Nara Park is perhaps what Japanese think of when they consider Nara. Though the park houses most of the city’s attraction, it is by no means the most striking park that you will ever see. That said, it is not without its charms, particularly during the spring’s cherry blossoms and the changing of the leaves during autumn, and is best known for the 1,200 wild deer that roam the area.
Considered in the Shinto religion to be messengers of the gods, Nara’s deer have become a symbol of the city and have even been designated as a natural treasure. Nara’s deer are surprisingly tame, with some deer having learned to bow to visitors to ask to be fed, although they can be aggressive so taking care is advised.
The other symbol of the city is the temple of Todaiji (main photo). Built in 752 as the head temple of Japanese Buddhism, modeled on palaces of China, it is an immense structure (although it is currently just two thirds of its original size) that held such power in the country that the capital was moved from Nara to Nagaoka in 784 to limit the temple’s influence on governmental affairs.
Inside the huge central building, is the Daibutsu (great Buddha) which at 15m tall is world’s largest bronze statue of the Buddha Vairocana. It is quite a striking sight.
Like Kofukuji, Kasuga Taisha was part of the Fujawara clan’s complex of religious structures, and today it is considered Nara’s most celebrated shrine. It is perhaps best known for its lanterns, with many stone lanterns lining the pathways to the shrine, and hundreds of bronze lanterns hanging from the buildings.
Unfortunately they are lit only twice a year at Lantern Festivals in early February and mid-August. However the shrine is open all year round, and the structures themselves, nestled away amongst the trees, slightly corroded in places, have a real rustic, spiritual charm.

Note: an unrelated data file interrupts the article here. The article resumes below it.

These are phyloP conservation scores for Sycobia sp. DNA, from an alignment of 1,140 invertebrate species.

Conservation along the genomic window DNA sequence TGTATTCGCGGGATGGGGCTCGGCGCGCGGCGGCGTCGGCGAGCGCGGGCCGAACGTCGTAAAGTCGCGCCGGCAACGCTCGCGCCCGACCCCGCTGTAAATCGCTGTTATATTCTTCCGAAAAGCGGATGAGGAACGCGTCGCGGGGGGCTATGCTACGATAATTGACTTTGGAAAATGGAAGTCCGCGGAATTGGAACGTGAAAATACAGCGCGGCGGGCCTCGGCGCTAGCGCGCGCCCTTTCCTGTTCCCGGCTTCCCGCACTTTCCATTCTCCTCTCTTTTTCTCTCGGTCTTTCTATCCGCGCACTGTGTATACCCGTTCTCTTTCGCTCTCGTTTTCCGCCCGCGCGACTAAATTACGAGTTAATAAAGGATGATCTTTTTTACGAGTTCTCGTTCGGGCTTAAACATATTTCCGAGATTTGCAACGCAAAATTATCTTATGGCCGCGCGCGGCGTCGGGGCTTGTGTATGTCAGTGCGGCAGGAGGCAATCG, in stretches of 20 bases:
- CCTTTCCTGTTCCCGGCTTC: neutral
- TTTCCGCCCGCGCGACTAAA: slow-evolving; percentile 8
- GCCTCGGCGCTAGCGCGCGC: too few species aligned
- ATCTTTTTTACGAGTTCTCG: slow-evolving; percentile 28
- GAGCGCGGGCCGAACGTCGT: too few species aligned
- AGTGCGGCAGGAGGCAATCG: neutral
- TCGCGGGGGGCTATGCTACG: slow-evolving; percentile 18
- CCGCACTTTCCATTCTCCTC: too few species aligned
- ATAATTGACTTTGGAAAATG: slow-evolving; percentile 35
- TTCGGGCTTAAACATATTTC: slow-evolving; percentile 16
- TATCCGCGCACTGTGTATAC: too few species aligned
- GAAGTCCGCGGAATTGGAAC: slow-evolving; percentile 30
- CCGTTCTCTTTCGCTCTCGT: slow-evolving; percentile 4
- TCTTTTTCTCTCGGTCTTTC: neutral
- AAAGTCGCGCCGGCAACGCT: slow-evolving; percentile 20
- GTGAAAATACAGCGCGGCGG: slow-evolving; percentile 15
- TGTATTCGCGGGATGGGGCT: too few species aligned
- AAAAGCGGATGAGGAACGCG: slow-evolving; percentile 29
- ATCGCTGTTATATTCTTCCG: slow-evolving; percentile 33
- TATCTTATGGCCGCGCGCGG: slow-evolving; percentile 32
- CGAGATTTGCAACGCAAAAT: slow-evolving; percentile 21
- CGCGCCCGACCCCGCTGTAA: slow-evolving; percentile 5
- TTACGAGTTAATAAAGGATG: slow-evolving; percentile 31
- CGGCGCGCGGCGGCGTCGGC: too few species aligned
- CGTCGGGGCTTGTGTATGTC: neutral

After seeing the temples and shrines of Nara, it is well worth a visit to Naramachi (literally Nara town) as you return to the station. As you might expect of what was once a capital city, Nara was at one time a bustling commercial town. From the 15th century the streets were lined with ‘machiya’, buildings that served as both the shop fronts and homes of merchants plying their wares from outside of these narrow structures (built this way as they were taxed on street access rather than structure size). Some of these buildings remain and are open to the public.
Another fascinating aspect of Naramachi is Gangoji Temple, at one point one of Japan’s most important temples. Registered as a Unesco World Heritage Site, today only a couple of temple buildings remain of the once expansive complex.
While these are just a few of the more popular sites in Nara, there are plenty more shrines, temples, parks and restaurants to explore in this ancient city. Being so compact, and just 90 minutes from Nagoya, it makes for an excellent day trip in which you can pack in more sightseeing than you would in pretty much any other city in the country.
By train: Getting to Nara from Nagoya by train couldn’t be easier. Take the Shinkansen bullet train to Kyoto where you can change to the Nara line.
By car: Driving to Nara takes a little longer than the train, at around two and a half hours. Take the Tomei-Osaka Expressway, Osaka National Highway and National Route 25. From there its Route 187 and Prefectural Route 188. (Google map to Nara Station here)
By bus: There are five Meitetsu buses between Nagoya and Nara each day. It takes about two and a half hours and costs 4,100 JPY for a round trip. Website here.
By Mark Guthrie
Laguna Gamagori is an exciting, fun marine resort complex in the Bay of Mikawa, and is a place at which one can enjoy the sea, go shopping, ride rollercoasters, play in the pool, and have a whole lot of fun.
Perhaps the greatest draw for the some three million annual visitors to the Gamagori Laguna area is Lagunasia, an amusement park that is fun for both kids and adults alike. At this time of the year most come to float, bask and play in one of the many pools, and until September 25, 2017, visitors have quite a lot that they can enjoy.